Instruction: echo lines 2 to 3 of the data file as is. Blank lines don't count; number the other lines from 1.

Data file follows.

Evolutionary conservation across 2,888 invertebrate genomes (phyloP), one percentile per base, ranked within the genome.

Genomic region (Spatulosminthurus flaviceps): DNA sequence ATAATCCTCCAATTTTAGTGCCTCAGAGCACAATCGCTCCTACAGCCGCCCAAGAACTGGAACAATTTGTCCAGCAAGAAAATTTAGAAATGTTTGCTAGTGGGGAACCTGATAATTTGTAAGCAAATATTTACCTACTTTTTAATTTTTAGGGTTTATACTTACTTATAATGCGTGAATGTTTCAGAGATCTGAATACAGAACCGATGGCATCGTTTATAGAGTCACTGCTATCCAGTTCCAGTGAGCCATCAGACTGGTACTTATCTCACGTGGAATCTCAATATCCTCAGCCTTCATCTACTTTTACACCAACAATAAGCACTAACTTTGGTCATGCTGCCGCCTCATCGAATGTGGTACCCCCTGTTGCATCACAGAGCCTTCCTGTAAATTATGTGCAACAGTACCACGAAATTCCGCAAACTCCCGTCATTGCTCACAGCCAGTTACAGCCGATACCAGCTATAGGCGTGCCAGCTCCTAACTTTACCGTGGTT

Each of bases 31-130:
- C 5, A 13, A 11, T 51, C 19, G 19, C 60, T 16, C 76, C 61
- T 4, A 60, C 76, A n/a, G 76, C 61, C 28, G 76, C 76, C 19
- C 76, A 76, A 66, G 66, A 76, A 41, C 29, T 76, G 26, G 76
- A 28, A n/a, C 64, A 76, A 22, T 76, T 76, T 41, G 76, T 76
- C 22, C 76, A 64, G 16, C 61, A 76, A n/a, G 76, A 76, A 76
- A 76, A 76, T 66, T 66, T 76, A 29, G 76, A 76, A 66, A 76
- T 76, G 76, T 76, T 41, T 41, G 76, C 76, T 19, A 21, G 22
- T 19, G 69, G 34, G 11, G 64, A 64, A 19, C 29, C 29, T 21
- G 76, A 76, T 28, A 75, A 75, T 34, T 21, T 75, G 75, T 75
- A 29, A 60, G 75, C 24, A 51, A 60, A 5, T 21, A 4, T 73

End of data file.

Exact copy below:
Genomic region (Spatulosminthurus flaviceps): DNA sequence ATAATCCTCCAATTTTAGTGCCTCAGAGCACAATCGCTCCTACAGCCGCCCAAGAACTGGAACAATTTGTCCAGCAAGAAAATTTAGAAATGTTTGCTAGTGGGGAACCTGATAATTTGTAAGCAAATATTTACCTACTTTTTAATTTTTAGGGTTTATACTTACTTATAATGCGTGAATGTTTCAGAGATCTGAATACAGAACCGATGGCATCGTTTATAGAGTCACTGCTATCCAGTTCCAGTGAGCCATCAGACTGGTACTTATCTCACGTGGAATCTCAATATCCTCAGCCTTCATCTACTTTTACACCAACAATAAGCACTAACTTTGGTCATGCTGCCGCCTCATCGAATGTGGTACCCCCTGTTGCATCACAGAGCCTTCCTGTAAATTATGTGCAACAGTACCACGAAATTCCGCAAACTCCCGTCATTGCTCACAGCCAGTTACAGCCGATACCAGCTATAGGCGTGCCAGCTCCTAACTTTACCGTGGTT

Each of bases 31-130: